Until Dec 08 ISSU support for the T7500s has been limited to hardware and asset management support. This was approved by both the Finance Group and ISSU. As the number of these machines increases however and they become a core part of the research activities of the Finance Group it would seem prudent to increase the level of support on offer within the resource limitations of ISSU. This reflects the request made by the Finance Group in their proposal paper.
Each new machine will be set up with a standard image created by ISSU before being delivered to the Finance Group. The user will have full administrator rights and be able to install any licensed software from DVD or similar. The user will be able to take 'snapshots' of the computer's configuration at any time. These images will be stored on an external hard disk that will be provided by ISSU. In the case of a software problem the user will be able to restore the computer back to the most recent snapshot. This saves the need to reinstall all required software following a reimage.
Contents of standard build
ISSU will prepare a standard build for the T7500. Each new machine will have this build applied before the computer is delivered to the Finance Group. The build will:
a) Partition the drive to C (100GB) and D (remaining space, approx 1TB)
b) Install Windows 7 64bit (Enterprise edition)
c) Include Microsoft Security Essentials antivirus and turn on Windows Updates
d) Include the ability to print to any Finance Group printers
e) Turn on Windows Action Centre for performance monitoring
f) Create an administrator account for the use of the Finance Group staff member
g) Create an administrator account for the use of ISSU staff
h) Include a copy of ShadowProtect Desktop Edition (see below)
The software preinstalled is deliberately kept to a minimum to allow for the maximum performance on these computation-focussed machines. The user has full administrator access to install any licensed software they require from DVD or similar.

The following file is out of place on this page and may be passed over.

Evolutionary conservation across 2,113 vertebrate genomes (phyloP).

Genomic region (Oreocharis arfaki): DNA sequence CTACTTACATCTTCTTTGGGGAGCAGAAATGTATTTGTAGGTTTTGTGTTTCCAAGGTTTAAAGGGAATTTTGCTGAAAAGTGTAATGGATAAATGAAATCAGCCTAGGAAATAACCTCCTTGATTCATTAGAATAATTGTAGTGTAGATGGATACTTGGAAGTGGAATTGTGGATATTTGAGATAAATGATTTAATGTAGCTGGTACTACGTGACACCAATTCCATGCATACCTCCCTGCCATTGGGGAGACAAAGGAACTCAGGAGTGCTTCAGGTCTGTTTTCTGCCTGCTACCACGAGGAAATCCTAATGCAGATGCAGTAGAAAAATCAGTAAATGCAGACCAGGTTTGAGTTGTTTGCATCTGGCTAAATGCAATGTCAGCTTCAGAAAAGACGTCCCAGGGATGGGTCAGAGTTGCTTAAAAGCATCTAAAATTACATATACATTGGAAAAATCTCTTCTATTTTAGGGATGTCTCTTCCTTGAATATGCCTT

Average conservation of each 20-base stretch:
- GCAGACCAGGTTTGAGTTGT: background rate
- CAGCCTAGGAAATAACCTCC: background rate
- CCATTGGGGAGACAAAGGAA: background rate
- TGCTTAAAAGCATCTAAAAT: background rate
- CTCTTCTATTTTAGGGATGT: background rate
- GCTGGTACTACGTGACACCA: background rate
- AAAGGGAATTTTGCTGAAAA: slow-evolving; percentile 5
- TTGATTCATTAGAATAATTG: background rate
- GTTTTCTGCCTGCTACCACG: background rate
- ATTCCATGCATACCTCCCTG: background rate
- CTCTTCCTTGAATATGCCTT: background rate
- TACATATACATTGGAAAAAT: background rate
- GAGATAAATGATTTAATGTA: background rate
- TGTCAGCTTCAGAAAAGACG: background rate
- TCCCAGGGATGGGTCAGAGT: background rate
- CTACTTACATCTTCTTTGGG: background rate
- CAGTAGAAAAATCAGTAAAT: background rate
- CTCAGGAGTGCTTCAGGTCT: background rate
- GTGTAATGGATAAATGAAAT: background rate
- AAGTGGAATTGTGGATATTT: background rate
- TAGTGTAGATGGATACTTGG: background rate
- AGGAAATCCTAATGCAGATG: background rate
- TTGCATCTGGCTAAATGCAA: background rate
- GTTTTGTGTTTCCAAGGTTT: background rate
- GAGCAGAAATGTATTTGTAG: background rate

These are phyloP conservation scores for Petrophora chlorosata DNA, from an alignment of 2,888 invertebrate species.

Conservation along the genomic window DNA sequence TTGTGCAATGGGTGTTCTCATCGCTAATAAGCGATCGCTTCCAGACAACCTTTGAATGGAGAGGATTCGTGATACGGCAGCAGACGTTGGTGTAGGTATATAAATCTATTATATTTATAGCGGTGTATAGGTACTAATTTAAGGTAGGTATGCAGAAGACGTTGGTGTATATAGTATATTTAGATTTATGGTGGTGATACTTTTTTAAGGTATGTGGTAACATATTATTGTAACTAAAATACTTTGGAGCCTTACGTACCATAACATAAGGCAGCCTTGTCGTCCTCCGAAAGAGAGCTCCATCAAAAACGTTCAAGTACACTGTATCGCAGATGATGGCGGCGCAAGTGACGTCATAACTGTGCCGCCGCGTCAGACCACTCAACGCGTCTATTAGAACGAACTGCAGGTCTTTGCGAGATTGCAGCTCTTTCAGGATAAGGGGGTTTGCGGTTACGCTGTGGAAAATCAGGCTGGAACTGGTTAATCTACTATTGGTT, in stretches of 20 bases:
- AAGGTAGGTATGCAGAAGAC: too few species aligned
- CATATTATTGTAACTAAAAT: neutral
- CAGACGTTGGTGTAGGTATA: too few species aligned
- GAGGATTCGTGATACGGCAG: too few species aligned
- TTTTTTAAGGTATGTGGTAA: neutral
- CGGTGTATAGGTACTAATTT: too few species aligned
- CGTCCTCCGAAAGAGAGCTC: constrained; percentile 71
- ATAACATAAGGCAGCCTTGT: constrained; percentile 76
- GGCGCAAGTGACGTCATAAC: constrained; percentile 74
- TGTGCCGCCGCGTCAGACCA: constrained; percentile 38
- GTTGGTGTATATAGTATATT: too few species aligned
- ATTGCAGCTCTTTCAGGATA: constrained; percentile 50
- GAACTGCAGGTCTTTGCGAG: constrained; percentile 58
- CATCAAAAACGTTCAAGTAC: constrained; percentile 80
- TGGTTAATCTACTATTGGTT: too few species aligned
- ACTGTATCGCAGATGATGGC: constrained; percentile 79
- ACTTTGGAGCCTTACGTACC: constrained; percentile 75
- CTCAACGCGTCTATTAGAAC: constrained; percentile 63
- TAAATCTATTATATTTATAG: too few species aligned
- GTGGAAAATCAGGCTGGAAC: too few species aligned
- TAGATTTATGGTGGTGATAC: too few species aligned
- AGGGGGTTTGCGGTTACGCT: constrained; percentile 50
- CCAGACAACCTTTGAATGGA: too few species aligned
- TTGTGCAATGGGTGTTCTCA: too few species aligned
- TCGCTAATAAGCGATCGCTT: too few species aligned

'Snapshotting' of computer's configuration
Each computer will have a copy of ShadowProtect Desktop Edition installed ( http://www.storagecraft.com/products/ShadowProtectDesktop/ ). This allows a user-initiated process that copies an image of the computer's C drive to an external hard disk. The computer can rapidly be returned to this image if a problem subsequently occurs. Where no such image has been taken, or such images are not available, the computer will be reimaged back to its base configuration.
Please note the following:
- This process is not a data backup. It simply copies the C partition and allows the system configuration to be restored.
- Snapshots are not centrally backed up. Were the device on which they were stored to fail/be stolen, the level of support would be to reimage back to base configuration
ISSU's support will be limited to:
- Ordering, taking delivery of the machine and adding to the WBS inventory system
- Delivery to the user's office
- Registration of the computer so that it receives an unchanging IP address
- Maintaining information on software licences and lending associated media where allowed by licence agreements
- Reporting hardware faults to Dell and coordinating a fix while the machine is covered by a Dell warranty
- Maintaining the master image
- Assisting Finance Group staff in reimaging to base configuration if necessary
- Training Finance Group staff on the use of the ShadowProtect software for taking 'snapshots'
- Final disposal of the machine ensuring the secure removal of user data
It is a deliberate intention to allow Finance Group staff members to take and restore images without input being required from ISSU as this could present a bottle neck. Although ISSU may provide advice we will be unable to provide support for specialist software.
Finance Group's responsibilities
- installation of required specialist software
- to not interfere with the account created for ISSU administration